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Heating.... What is best?

(4 Posts)
princessconsuelabannahammock Mon 14-Nov-16 11:32:43

So I am trying to reduce Our enormous heating bills. Our house has awful insulation. Tiled frontage with no insulation behind it. Half the loft is boarded and its a big job to rip it up and insulate it.

Some of the Windows are draughty so we have sealed around them and added strips to stop draughts.

We have lots of big Windows and have thick curtains on most Windows and will be hanging door curtains and thermal curtains over the patio doors.

Our house gets warm quite quickly but cools down quickly. Is it better to have the hearing on constantly at a low level or just switch it on when we get cold? We have a fancy electronic thermostat.

Is it better to have the water temp of the boiler warmer or hotter - so heating will be on less with hotter water?

Is there anything else I can do? Currently we come in from outside take off our coats and put on our indoor hoodies and gillets!
Fed up of being cold and it's not even winter! Brrr.

johnd2 Mon 14-Nov-16 13:54:05

If it cools down quickly it's more likely to be a lack of air tightness (draughts) then poor insulation.
The problem occurs even with no wind outside, as the hot air rises upstairs and gets into the loft then disappears.
I guess the usual suspects are windows and doors, but have a close look at your loft hatch and in your airing cupboard for gaps. If you're confident, turn off the power and look where the wires for your lights go through upstairs.
Other places would be the downstairs floor if it's floor boards especially under the stairs, also behind the kitchen sink where the pipes go outside.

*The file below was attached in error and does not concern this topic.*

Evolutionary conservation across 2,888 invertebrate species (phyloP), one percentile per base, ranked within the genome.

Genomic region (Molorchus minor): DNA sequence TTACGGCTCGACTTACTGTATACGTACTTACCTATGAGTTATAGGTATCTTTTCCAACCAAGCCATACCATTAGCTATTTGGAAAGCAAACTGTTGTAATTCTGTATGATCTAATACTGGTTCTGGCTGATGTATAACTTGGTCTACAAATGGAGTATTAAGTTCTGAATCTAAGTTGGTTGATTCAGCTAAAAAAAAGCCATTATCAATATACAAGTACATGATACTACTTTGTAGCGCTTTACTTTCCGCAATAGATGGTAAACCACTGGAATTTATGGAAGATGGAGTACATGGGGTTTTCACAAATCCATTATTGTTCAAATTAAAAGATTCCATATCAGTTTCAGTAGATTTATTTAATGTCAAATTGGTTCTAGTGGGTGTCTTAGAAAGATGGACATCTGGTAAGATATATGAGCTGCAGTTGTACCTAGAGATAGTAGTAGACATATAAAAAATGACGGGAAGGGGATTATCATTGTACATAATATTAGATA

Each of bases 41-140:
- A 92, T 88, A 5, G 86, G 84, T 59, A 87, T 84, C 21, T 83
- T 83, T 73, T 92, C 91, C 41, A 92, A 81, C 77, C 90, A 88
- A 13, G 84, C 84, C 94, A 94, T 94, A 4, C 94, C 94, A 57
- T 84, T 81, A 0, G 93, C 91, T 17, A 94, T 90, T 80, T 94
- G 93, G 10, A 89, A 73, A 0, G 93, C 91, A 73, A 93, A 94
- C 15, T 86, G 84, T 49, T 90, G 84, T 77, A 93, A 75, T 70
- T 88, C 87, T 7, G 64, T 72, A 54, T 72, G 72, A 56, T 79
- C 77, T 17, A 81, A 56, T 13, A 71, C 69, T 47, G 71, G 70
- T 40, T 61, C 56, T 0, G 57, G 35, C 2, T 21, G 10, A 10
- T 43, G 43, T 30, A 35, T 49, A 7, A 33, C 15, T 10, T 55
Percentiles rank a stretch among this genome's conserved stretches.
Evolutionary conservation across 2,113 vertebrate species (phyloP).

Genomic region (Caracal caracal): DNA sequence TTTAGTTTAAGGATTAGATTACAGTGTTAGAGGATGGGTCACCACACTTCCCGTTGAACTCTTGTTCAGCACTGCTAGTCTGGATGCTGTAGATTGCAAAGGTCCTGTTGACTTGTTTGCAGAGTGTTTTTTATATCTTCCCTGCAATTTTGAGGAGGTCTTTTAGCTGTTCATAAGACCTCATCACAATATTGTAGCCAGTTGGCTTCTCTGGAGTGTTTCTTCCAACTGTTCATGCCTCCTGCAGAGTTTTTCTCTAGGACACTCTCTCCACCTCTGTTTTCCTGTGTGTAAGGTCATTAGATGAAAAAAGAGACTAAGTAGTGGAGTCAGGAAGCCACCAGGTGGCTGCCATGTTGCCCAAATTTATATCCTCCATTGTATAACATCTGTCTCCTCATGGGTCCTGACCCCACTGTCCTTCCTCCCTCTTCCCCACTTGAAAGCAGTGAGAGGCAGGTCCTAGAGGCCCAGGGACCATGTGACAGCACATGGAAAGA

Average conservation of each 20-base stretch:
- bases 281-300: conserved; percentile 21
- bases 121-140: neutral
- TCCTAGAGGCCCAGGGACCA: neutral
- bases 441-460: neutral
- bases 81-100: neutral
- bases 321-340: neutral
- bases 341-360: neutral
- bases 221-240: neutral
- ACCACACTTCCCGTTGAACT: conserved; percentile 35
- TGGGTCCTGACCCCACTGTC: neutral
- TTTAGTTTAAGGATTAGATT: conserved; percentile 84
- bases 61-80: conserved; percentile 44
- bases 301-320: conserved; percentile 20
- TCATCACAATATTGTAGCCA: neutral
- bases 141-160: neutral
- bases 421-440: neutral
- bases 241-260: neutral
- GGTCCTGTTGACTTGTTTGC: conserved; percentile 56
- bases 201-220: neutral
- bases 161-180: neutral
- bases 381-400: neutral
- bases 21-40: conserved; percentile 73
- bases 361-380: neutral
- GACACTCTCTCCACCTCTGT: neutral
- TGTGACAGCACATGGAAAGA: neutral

If you're still struggling you can get some kind of incense stick that smokes and run around finding where the smoke is blowing.
Anyway when you find a big gap get some expanding foam from Wilco or screwfix, then spray a little in each hole (warning: it's really messy wear old clothes and gloves and put plenty of news paper down) the other option is to wedge something in like a piece of old wood and use acrylic sealant or something similar around the edges.
It'll take a while, but it's the cheapest thing to do, and it's essential to get right as otherwise it's like getting a really warm down coat, but is really loose and walking round with the zip open. Better to have a thin coat and do it up;) Good luck!

mrsmortis Mon 14-Nov-16 14:11:35

There is a type of insulation you can spray directly onto the underside of your roof ( so no ripping up boards). I can't remember what it's called. But it's used if you convert the loft. It made a big difference to our energy use. Now if it snows our roof is white for days after all the snow on our neighbours roofs has melted.

PigletJohn Mon 14-Nov-16 14:47:13

You mention "Tiled frontage with no insulation behind it," it's possible to apply insulation slabs on the inside (it is available bonded to plasterboard) as a "drywall interior insulation" but sooner or later you ought to take off either the tiles or the interior plasterboard and insulate it properly.

My preference would be to do it from the outside as it will not damage the decoration or cause internal mess, and you can add a new membrane and tiles. This will also reduce draughts. It will however need scaffolding. Sadly it is more expensive than CWI and I don't think there are any grants available.

sprayed insulation on the underside of tiles does have a downside. In the event of any leaks, it can hold damp which rots the roof timbers, and makes it very difficult to repair the roof because everything is stuck together.

Roofers hate it and will often only quote for a complete strip and re-roof.

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